~~ "Gird your hearts with silent fortitude, suffering yet hoping all things." 
--Felicia Hemans ~~

The interesting thing to me about Fortitude is that you need it in order to practice the other virtues-- especially during trying times-- but you also need... something in order to practice Fortitude.  Reason tells me that while Fortitude is the motive power of all the virtues, it still needs a power of its own to function.  The Christian will attest that the driving force behind Fortitude is God Himself. The secularist will give credit to a good conscience and solid values from the individual (we'll leave for now the troubling question of how a secularist would recognize those things).

Without opening an age-old argument, I will say that I believe the force has to come from something outside of ourselves.  It is too logically fallacious for me to believe that my own self can protect me-- single-handed-- from myself.  Certainly, I can feel myself responding with Fortitude and using it to strengthen me... but I cannot bring myself to claim it as a force that I created inside myself.  Each time I fail, I can feel an outside power helping me-- if I choose to call upon it.  "Doing the right thing" becomes a way of choosing and a way of conducting the day to day business of life.  Ups and downs begin to look the same, with the same basic plan:  never quit, never do what you know to be wrong, and if you fail, get right back to trying.  That is the force of Fortitude.

 ~~ “Though a righteous man falls seven times, he rises again.” --Proverbs 24:16 ~~

Finally, there is the ultimate struggle for which we will need Fortitude.  At some point in our lives, we will be confronted with the truth of our mortality.  Having considered this for some time, I have come to the conclusion that we ultimately have but three choices in this area.
First, there is the choice of denial.  We have all spent time there and will again at some point.  Younger people tend to live in denial of mortality, as the power and essence of youth seems to repel the notion just as negative often repels positive.  There are many older people, though, who also embrace denial and its anesthesia-like siren song.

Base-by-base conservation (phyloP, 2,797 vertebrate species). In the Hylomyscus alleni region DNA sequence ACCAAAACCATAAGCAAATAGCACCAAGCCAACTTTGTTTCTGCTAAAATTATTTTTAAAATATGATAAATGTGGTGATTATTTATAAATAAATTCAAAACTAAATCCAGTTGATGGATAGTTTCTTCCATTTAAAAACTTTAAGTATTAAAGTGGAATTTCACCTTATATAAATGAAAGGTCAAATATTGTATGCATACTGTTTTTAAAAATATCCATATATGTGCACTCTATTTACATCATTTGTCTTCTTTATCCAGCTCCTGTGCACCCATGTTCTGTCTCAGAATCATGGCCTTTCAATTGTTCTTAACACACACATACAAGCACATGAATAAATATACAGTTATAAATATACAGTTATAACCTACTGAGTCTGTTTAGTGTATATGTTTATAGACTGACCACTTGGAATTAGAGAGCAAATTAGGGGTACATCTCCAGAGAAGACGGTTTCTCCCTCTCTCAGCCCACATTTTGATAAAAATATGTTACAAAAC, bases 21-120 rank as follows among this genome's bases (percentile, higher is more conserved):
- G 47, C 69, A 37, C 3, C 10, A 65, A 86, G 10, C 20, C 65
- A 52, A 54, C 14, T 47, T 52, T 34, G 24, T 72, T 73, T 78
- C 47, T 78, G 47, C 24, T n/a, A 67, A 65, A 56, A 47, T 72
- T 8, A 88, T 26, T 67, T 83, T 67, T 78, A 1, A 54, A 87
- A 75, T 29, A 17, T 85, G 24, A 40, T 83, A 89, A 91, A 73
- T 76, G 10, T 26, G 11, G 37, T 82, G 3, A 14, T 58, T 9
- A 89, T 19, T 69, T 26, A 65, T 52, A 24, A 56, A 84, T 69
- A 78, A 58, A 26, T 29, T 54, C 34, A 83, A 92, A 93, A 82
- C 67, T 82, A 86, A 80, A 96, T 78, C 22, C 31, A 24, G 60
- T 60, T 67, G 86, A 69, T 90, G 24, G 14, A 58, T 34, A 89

Second is the choice of despair.  Just as with denial, we have all experienced this one at times.  Despair can be a very, very strong force-- as evidenced throughout history, even for biblical persons up to and including Jesus Christ Himself.  Despair would have us abandon all of our virtues, including Hope, and surrender to the abyss. 

The third and final choice is acceptance of our true self which leads to a pursuit of our Creator and the right path.  People make this choice every day, because it is ostensibly an easy one to make.  The difficulty, of course, comes when we try to stay on the path that we thought we wanted.  Illustrative of this point is a quote from one of the giants of the early Christian forefathers, Saint Augustine, who famously said, "Lord, make me chaste, but not yet."  Deep inside, we recognize what is the right path, but at times it is so incredibly difficult to follow it.

St Augustine's sentiment seems to be hard-wired into all of us, and I contend that only Fortitude can see us through it.  Only a force that transcends our mortal selves can help us save our immortal souls.  We cannot shoot straight at the target of morality without a fortress to protect us from the slings and arrows of sin and vice that always seek to throw off our aim. 

~~ "Patience and fortitude conquer all things." --Ralph Waldo Emerson ~~